How 2015 Became the Year of the Cage-Free Hen


Ryan Gosling may have started it. Or maybe it was Brad Pitt.

Both of them made headlines this summer when they each sent a letter to Costco CEO Craig Jelinek, urging him to ditch the battery cages and release the hens.

“Cramming hens into cages for their entire lives constitutes cruelty to animals, and animals deserve better,” Pitt wrote in his letter.

And after months of countless campaigns against America's second-largest retailer, the company recently announced their plans to go cage-free in 2016.

"We are working with our suppliers toward a complete and sustainable transition to a cage-free supply chain," the company said in a statement.

Costco (NASDAQ:COST) was the poster child that helped spark the conversation and got consumers involved in pushing corporations to make changes, something animal activist groups have been trying to do for decades.

“In 2015 alone, dozens of companies announced policies for converting to 100% cage-free eggs,” says Matthew Prescott, senior food policy director for The Humane Society of the United States.

Taco Bell (NYSE:YUM), Starbucks (NASDAQ:SBUX), Jack in the Box (NASDAQ:JACK), Panera Bread (NASDAQ:PNRA), Dunkin Brands (NASDAQ:DNKN), General Mills (NYSE:GIS), Kellogg’s (NYSE:K), and McDonald’s (NYSE:MCD) are a few of the major corporations who vow to go completely cage-free this year.

“More than ever, companies are realizing that the way they interact with the rest of the animal kingdom can have a major bearing on their bottom line,” adds Prescott.

However, some companies are falling behind, such as Wendy’s (NASDAQ:WEN), Denny’s (NASDAQ:DENN), IHOP, which is owned by DineEquity (NYSE:DIN) and Arby’s. All have yet to announce plans to go completely cage-free.

“Wendy’s will soon find itself at a competitive disadvantage without a cage-free commitment of its own,” says Jaya Bhumitra, director of corporate outreach for Mercy for Animals, who says Millennials are part of the driving force behind the change.

“They are especially socially conscious, and as they hold the predominant purchasing power and social media influence, businesses are adapting to their expectations,” she adds.

The true game-changer, many of the activist groups say, was McDonald’s announcement in early September promising to convert every one of the two billion eggs they use in the U.S. and Canada.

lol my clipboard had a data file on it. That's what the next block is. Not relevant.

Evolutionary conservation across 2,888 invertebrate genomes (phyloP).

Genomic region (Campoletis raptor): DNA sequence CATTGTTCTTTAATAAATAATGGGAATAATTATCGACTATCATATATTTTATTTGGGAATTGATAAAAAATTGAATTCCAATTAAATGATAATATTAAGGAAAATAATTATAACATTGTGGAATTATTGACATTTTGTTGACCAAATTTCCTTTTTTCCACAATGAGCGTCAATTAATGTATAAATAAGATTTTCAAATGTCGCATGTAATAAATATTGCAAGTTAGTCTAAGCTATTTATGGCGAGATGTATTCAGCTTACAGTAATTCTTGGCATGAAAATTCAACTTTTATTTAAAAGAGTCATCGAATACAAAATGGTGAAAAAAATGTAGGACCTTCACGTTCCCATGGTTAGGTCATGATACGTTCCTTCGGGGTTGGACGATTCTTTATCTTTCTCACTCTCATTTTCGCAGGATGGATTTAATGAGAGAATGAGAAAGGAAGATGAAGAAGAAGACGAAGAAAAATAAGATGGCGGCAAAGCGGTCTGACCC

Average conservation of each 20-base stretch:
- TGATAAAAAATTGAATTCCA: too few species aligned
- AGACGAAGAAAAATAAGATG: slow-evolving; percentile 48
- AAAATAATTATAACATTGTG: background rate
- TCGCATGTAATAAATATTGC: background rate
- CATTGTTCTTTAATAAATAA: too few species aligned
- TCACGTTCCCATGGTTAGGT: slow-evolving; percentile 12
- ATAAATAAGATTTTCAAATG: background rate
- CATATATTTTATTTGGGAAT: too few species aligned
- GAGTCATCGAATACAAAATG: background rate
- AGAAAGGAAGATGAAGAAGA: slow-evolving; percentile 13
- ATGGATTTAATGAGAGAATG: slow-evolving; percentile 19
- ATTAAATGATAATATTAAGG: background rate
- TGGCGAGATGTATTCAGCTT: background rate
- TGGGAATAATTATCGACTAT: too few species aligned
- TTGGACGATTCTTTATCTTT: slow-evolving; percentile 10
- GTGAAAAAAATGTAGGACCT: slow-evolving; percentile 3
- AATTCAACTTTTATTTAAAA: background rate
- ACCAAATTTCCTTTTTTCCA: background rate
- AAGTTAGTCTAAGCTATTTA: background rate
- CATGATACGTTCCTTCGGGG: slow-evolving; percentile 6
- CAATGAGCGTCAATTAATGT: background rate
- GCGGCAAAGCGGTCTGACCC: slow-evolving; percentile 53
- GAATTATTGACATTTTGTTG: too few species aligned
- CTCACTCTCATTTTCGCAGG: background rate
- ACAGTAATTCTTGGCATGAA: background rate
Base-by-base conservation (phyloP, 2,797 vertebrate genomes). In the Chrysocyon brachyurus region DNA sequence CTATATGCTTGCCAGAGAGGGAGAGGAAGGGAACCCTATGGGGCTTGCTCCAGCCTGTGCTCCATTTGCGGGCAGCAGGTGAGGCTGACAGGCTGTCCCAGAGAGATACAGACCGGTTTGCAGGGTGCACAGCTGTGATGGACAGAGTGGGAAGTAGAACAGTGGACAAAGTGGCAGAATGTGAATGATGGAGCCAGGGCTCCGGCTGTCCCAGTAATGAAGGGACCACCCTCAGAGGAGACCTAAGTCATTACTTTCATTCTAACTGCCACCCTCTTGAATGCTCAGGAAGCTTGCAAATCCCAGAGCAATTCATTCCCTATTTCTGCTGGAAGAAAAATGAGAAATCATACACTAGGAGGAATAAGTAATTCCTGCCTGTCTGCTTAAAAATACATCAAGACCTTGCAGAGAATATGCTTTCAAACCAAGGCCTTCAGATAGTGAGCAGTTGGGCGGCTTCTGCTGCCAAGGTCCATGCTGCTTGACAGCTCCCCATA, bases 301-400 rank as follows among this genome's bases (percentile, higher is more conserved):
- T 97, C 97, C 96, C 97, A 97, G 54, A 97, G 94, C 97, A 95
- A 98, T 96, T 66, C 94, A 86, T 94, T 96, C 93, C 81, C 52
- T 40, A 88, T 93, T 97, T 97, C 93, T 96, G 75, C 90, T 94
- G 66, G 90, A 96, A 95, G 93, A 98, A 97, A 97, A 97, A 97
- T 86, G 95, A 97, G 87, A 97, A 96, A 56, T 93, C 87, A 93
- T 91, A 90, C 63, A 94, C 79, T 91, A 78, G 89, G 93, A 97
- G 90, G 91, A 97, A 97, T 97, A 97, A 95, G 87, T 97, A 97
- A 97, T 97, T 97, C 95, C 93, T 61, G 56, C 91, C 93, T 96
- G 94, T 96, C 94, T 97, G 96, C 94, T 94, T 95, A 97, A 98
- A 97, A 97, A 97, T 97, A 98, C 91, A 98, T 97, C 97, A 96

“Their decision this year to go cage-free was pretty much the final nail in the battery cage coffin,” says Gene Baur, president and co-founder of Farm Sanctuary.

“This set off an avalanche of similar announcements from companies,” adds Prescott, who notes that Burger King was one of the true trend setters for announcing their cage-free policy back in 2012.

Mercy for Animals says while McDonald’s commitment marks significant progress, the chain still has a lot of work to do in terms of animal welfare.

In August, reported the company was under fire after an undercover video surfaced that showed factory farmers at one of their Tyson Foods (NYSE:TSN) suppliers beating chickens with spikes and stepping on their heads to break their necks. Since the report, both companies cut ties with the farm in question.

“We see cage-free egg policies as the gateway to much larger issues on our shelves, menus and dinner plates. Every year, the USA raises and slaughters nine billion (yes, billion!) meat chickens a year for consumption,” says Leah Garces, USA director of Compassion in World Farming.

“Ninety-five percent of all factory farmed animals are broilers. The majority of these have been bred to grow so large, so fast, they are genetically lame. They have inherent immune problems and suffer from heart attacks as their bodies are too large for their hearts and lungs to service.”

Garces adds, “somewhere we took a wrong turn” with the way we farm animals and it’s time to fix that in the new year.

“I am confident we are going to see companies move away from fast-growing breeds of chickens raised for meat.”

Prescott says he hopes 2016 brings an end to the dairy industry’s practice of cutting cows’ tails off.

Many farmers in recent decades have engaged in so-called "tail docking" because they believe amputation of the tail helps with hygiene and makes it easier to work with the animals.

“Study after study shows that Americans simply want animals in the food supply to be treated well. We’re a nation of animal lovers, and affording animals basic decency is in our country’s DNA — it’s as American as apple pie,” adds Prescott.